Now they have a clear answer, with the administration pushing regime change in Syria as non-negotiable (compared to one week before when Tillerson, Haley, and Spicer said "no regime change"), burning bridges with Russia (compared to "getting along with Russia"), and fixating on North Korea (despite the topic never coming up during the primary or general election campaign).
Right after the airstrike, I said this is not Trump acting voluntarily, given his lengthy history exhorting our presidents not to do things like this, and his unwavering big-picture goals to get along with Russia, not get involved in so-called humanitarian interventions or nation-building ("regime change"), and so on.
Rather, he was having his arm twisted by the military faction of the Deep State, mainly the Pentagon. It does not have to involve literal arm-twisting, or threatening force directly against him. All they need to say is:
"Look, we've had this big-picture plan for a long time, and nothing has changed out there in the world to make us change the big picture, certainly not you getting elected. What does someone outside the government or military know about geopolitics and war? Russia is our #1 enemy in the world, Iran is our #1 enemy in the Middle East, and Syria is allied with both of them. That means we're going to fuck around with Syria, whether that conflicts with your pro-Russian, anti-regime change agenda or not. You can either get on board with us, and make up some BS about being 'flexible' in order to save face in public -- or you can publicly speak out against our vision, while we go ahead and run with it anyway. Do you feel like starting off your presidency with the image of someone who doesn't even have authority over the military that you are nominally the Commander-in-Chief of?"
Faced with that choice, of course Trump has to go along and publicly support the failed vision that he has been savaging for over a decade.
Now things get interesting. At least one world leader is 100% wise to the situation between the anti-interventionist President and the suicidally interventionist Deep State. As it happens, he's one of the key figures in the war that future historians will probably describe as leading up to WWIII -- Assad from Syria. In a recent interview, he lays out the situation in crystal-clear detail:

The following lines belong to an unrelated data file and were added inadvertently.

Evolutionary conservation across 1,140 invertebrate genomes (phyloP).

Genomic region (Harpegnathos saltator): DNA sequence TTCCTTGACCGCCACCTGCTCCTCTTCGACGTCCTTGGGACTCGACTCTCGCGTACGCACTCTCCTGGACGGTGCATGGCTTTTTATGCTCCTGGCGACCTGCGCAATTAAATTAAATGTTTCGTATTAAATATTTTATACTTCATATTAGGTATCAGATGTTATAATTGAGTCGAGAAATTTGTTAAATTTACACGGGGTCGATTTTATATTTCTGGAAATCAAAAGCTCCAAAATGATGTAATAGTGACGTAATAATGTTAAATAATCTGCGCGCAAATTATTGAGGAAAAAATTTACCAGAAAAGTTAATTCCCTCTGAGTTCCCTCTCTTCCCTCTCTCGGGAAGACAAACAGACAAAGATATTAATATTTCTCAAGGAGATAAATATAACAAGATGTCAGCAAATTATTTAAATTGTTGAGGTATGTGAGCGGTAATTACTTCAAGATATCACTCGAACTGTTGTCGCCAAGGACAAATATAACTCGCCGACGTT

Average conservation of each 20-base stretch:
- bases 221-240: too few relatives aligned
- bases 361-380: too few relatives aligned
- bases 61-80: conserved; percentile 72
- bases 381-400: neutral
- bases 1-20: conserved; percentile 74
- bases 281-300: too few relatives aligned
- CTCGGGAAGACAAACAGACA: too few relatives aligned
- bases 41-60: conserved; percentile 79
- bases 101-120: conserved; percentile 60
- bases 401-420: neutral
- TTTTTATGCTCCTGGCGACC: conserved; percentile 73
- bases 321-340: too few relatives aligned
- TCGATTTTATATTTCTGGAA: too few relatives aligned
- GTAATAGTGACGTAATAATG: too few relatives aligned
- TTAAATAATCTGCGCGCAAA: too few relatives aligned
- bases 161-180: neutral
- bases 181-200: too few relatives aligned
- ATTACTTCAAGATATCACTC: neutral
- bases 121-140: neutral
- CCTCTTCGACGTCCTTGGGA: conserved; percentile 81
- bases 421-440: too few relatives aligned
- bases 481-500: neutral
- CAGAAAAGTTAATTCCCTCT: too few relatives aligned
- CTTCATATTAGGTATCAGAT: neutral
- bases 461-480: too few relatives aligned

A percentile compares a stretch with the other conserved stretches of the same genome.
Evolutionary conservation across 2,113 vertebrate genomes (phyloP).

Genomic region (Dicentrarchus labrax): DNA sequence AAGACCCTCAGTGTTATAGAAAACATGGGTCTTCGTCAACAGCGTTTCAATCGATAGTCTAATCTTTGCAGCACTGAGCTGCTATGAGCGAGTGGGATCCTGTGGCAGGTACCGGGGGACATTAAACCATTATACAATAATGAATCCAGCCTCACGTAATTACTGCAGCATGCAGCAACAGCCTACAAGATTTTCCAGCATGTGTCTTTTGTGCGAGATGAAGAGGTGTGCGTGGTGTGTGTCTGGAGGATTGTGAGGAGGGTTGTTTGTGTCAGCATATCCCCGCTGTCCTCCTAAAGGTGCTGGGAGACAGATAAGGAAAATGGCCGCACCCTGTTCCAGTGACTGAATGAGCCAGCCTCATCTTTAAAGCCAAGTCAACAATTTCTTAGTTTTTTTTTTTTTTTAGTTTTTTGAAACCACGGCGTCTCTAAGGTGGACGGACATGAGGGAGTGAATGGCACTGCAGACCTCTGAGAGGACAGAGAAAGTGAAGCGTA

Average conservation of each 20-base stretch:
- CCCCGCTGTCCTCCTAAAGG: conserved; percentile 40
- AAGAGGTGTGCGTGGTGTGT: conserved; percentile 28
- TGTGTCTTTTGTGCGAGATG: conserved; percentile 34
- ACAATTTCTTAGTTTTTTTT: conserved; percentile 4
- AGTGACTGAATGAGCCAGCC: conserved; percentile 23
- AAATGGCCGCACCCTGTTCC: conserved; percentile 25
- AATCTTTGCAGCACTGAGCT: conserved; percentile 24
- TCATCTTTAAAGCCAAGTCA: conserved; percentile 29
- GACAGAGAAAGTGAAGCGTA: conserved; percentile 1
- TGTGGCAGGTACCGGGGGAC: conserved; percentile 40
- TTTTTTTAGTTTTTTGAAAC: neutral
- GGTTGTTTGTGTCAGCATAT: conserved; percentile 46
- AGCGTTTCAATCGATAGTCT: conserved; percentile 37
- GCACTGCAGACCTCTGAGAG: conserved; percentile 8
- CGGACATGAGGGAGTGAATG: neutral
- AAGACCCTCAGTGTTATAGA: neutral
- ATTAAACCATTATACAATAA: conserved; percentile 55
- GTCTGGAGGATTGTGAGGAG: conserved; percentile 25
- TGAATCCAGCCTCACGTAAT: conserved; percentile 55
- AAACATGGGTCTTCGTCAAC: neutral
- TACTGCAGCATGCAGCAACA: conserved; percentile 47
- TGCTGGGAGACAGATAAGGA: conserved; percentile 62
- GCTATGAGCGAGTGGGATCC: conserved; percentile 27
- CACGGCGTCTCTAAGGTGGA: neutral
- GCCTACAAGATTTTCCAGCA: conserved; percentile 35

Telesur: How do you assess the current policy of Donald Trump in the world, and in Syria in particular?
Bashar al-Assad: The American President has no policies. There are policies drawn by the American institutions which control the American regime which are the intelligence agencies, the Pentagon, the big arms and oil companies, and financial institutions, in addition to some other lobbies which influence American decision-making. The American President merely implements these policies, and the evidence is that when Trump tried to move on a different track, during and after his election campaign, he couldn’t. He came under a ferocious attack. As we have seen in the past few weeks, he changed his rhetoric completely and subjected himself to the terms of the deep American state, or the deep American regime. That’s why it is unrealistic and a complete waste of time to make an assessment of the American President’s foreign policy, for he might say something; but he ultimately does what these institutions dictate to him. This is not new. This has been ongoing American policy for decades.
First, Assad believes that Trump's anti-interventionist stance is totally sincere. What explains the reversal is the strength of the Deep State that Trump is opposed to, on the matter of interventionism -- they literally control the armed forces, so how exactly is Trump going to tell them "no"?
If Assad just wanted to score cheap points, he could have said that Trump was just a phony or con artist on the campaign trail, or that he was a mush-headed flip-flopper. We hear these moronic comments about Trump's personality all the time from cynical idiots in the West, but they are wrong (otherwise he would have flip-flopped on TPP, Supreme Court nominee, etc., where the military is not involved). It's encouraging to know that at least Assad does not blame Trump personally, but rather our Deep State.
He also doesn't put the blame on hamburger-eating Americans chanting "USA!" and waving flags. He knows that Trump won because those American people are sick of interventionism. Again, contrast with the cynical idiots in the West, who want to blame "Fox News watchers" along with "temperamental Trump".
Presumably, Assad has discussed his assessment of the situation with Putin or other high-ranking Russians, and perhaps with other world leaders in Iran, China, etc. They were all confused after the airstrike, and have been trying to figure out objectively what the truth is, in order to best prepare for the future. Who knows how many other leaders share Assad's correct assessment of "Trump vs. Deep State"? But it's at least being discussed as a serious hypothesis.